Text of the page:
Deer hunting with muzzleloaders is in decline in OK. During the 2019-20 season 15.6 percent of OK deer were killed with muzzleloaders, 55.5 percent are taken with center fire rifles and 28.9 percent are taken with archery.

    2019 - 2020 Big Game Report | Oklahoma Department of Wildlife Conservation (wildlifedepartment.com)

    It's a personal choice thing. i hunt with both traditional sidelock rifles and inline rifles.
     
  19. 4v50 Gary

    4v50 Gary Moderator Staff Member

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    If I had an inline, I would have to make it myself with musket caps in lieu of primers.
     
  20. Ugly Sauce

    Ugly Sauce Member

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    The TC's have a really really weird breech plug with a strange and contorted flash channel. If you get that clean enough they can be reliable. Most cap lock breech's have a more direct flash channel, and even a drum and nipple will be completely reliable if you clean and load it properly.

    I own a flintlock that has never, ever, miss-fired.
     
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  21. hawg

    hawg Member

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    I have never had a misfire with my Hawken not even in the rain. I had a 63 Sharps and never had a misfire with it. Of course it took musket caps but it had a long firing channel with two turns. Pyrodex would slow fire but it did fire. Swiss powder was instantaneous.
     
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  22. .38 Special

    .38 Special Member

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    I think this is a very good post.

    For the record, I am (as though anyone asked) completely okay with just about any legal method of take, full stop. But, being the clever monkeys we are, we sort of naturally push the rules as far as we can - witness the Savage ML-II "muzzleloader" - and sometimes have to be a bit careful about the sprit of the thing. As an example, a special "bow only" season, instituted when Howard Hill was leading the charge with his longbow, takes on a slightly different meaning when people start showing up with battery-powered crossbows.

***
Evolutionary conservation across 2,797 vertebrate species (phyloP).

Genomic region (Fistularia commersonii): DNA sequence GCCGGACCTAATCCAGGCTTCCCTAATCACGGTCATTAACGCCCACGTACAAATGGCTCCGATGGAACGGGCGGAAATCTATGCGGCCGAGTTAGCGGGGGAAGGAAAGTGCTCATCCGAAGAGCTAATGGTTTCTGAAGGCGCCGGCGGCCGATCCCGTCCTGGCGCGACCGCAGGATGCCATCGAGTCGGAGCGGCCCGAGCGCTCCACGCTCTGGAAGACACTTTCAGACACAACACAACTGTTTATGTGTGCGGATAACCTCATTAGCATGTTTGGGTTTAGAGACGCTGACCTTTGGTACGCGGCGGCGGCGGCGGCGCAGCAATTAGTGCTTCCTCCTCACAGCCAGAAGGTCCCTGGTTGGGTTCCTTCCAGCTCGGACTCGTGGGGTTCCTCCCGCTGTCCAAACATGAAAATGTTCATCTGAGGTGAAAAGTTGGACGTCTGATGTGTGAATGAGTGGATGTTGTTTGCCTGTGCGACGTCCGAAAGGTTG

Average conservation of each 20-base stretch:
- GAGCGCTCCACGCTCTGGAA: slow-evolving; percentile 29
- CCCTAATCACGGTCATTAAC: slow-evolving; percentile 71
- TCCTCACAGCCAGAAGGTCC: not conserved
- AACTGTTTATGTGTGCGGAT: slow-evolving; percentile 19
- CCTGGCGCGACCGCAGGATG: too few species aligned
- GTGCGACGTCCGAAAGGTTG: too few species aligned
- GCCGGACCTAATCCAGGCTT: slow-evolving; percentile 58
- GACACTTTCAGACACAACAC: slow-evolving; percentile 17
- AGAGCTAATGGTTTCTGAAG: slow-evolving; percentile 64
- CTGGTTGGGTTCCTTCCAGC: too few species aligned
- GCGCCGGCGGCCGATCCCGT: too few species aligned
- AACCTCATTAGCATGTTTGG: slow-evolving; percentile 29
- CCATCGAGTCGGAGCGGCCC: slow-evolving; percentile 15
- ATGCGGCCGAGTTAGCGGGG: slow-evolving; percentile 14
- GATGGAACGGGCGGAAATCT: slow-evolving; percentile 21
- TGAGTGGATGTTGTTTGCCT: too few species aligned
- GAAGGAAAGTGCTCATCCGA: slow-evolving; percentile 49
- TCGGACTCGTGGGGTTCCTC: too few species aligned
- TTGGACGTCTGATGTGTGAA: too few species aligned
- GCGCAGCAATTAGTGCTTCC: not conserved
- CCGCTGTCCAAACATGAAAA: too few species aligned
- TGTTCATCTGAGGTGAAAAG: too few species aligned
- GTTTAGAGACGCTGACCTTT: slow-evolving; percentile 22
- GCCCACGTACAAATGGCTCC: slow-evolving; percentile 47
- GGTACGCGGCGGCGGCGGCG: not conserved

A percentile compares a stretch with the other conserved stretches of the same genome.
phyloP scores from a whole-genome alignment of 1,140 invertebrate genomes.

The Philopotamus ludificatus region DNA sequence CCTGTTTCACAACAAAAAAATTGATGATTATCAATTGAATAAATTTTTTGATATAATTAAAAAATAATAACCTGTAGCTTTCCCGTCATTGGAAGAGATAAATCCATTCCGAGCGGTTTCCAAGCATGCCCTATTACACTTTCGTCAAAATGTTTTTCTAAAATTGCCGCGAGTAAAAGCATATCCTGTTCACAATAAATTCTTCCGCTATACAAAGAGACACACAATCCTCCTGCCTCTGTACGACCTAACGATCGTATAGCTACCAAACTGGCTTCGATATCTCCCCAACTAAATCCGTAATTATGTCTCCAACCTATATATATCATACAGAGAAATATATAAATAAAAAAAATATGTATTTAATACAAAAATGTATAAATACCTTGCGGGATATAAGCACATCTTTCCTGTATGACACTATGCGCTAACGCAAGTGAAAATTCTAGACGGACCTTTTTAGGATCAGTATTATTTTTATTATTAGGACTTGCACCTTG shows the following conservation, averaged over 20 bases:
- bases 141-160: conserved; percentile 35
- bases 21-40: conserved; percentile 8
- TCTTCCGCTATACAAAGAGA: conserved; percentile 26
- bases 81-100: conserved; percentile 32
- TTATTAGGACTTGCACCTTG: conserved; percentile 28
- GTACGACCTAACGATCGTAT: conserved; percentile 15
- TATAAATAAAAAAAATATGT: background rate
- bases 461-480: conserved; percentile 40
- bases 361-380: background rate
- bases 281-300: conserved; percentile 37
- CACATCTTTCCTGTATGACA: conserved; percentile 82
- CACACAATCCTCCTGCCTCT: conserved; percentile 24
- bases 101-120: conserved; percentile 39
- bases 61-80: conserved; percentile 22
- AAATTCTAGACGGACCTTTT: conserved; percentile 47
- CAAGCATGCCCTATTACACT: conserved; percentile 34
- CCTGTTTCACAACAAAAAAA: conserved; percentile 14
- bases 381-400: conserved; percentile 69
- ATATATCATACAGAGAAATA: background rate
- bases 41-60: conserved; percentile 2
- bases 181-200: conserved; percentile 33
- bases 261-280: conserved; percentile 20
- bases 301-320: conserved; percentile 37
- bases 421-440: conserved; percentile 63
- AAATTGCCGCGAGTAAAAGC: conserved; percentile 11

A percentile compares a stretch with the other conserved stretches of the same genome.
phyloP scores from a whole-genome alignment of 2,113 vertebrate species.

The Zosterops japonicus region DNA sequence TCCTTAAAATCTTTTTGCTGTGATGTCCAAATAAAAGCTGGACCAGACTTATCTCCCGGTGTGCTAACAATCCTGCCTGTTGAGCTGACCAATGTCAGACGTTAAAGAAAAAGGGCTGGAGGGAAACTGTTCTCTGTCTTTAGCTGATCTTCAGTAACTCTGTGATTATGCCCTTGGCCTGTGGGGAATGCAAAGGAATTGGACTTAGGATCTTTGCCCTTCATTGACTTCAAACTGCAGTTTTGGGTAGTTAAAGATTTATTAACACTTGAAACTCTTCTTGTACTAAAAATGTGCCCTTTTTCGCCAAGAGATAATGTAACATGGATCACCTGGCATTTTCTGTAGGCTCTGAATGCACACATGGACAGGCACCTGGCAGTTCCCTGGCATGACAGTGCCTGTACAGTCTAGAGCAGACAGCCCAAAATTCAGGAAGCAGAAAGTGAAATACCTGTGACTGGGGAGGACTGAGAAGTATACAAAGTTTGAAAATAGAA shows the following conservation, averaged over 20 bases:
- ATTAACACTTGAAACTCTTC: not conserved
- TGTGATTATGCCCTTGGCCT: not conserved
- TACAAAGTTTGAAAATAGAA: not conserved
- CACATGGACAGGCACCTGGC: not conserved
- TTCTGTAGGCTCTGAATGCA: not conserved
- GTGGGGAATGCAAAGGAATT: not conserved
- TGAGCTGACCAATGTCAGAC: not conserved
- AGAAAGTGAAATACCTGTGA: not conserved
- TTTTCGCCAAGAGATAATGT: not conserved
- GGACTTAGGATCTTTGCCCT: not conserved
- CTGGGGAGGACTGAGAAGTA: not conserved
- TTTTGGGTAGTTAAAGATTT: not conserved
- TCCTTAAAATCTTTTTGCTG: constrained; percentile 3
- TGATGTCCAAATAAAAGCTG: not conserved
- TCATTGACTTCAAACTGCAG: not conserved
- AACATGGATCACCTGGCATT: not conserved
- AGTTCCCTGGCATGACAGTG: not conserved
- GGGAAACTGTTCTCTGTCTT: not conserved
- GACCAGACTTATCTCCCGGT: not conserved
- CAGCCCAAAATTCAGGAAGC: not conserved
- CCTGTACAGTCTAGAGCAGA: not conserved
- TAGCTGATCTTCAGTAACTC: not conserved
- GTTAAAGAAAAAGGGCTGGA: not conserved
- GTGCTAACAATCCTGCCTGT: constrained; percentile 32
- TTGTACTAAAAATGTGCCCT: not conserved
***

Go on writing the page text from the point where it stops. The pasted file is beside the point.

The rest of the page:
Of course, in Howard's day there were approximately fourteen deer in the country, so the whole idea of "special seasons" may now be entirely out of date...
     
    Last edited: Nov 30, 2021
  23. CraigC
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    CraigC Sixgun Nut

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    That is my thought. I have a CVA Optima pistol so I can hunt with a handgun during blackpowder season but can’t bring myself to use it.
     
  24. Steve S.

    Steve S. Member

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    The purpose of a defined deer hunting season is to control the size of the herd; the governing authority of a state defines how that is accomplished. Here in MO, the “Muzzle Loader Season” has evolved from ML only, to include centerfire handguns to include AR “handguns” - the season is now called “Alternative Methods Season”. I can hunt with a flintlock or up to a magazine fed AR .223 pistol if I wish - no honor or purity there. The desired result is to reduce the number of deer, the deer herd is growing and the hunter headcount is falling - so adjustments are made for changing conditions.
    In turn, hunting a fairly stupid animal with any level of human technology seems to lack any kind of pure honor - the deer doesn’t have a chance to begin with - so the perspective of being pure and honorable when challenged by an idiot like a deer is pretty twisted in my book.
    Anyway, killing a dumb animal so that they do not over populate is the main objective, hunting season is not to create a moral honor squad.
     
  25. CraigC
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    CraigC Sixgun Nut

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    I don't buy that. Then why have a special season at all? Just make it all general gun. The point of archery and blackpowder seasons is to allow folks hunting with less effective methods time in the woods where they do not have to compete with modern rifle hunters. Colorado is the only state I know of to make explicit rules dictating that traditional muzzeloaders be used, because THAT is the spirit of the rules.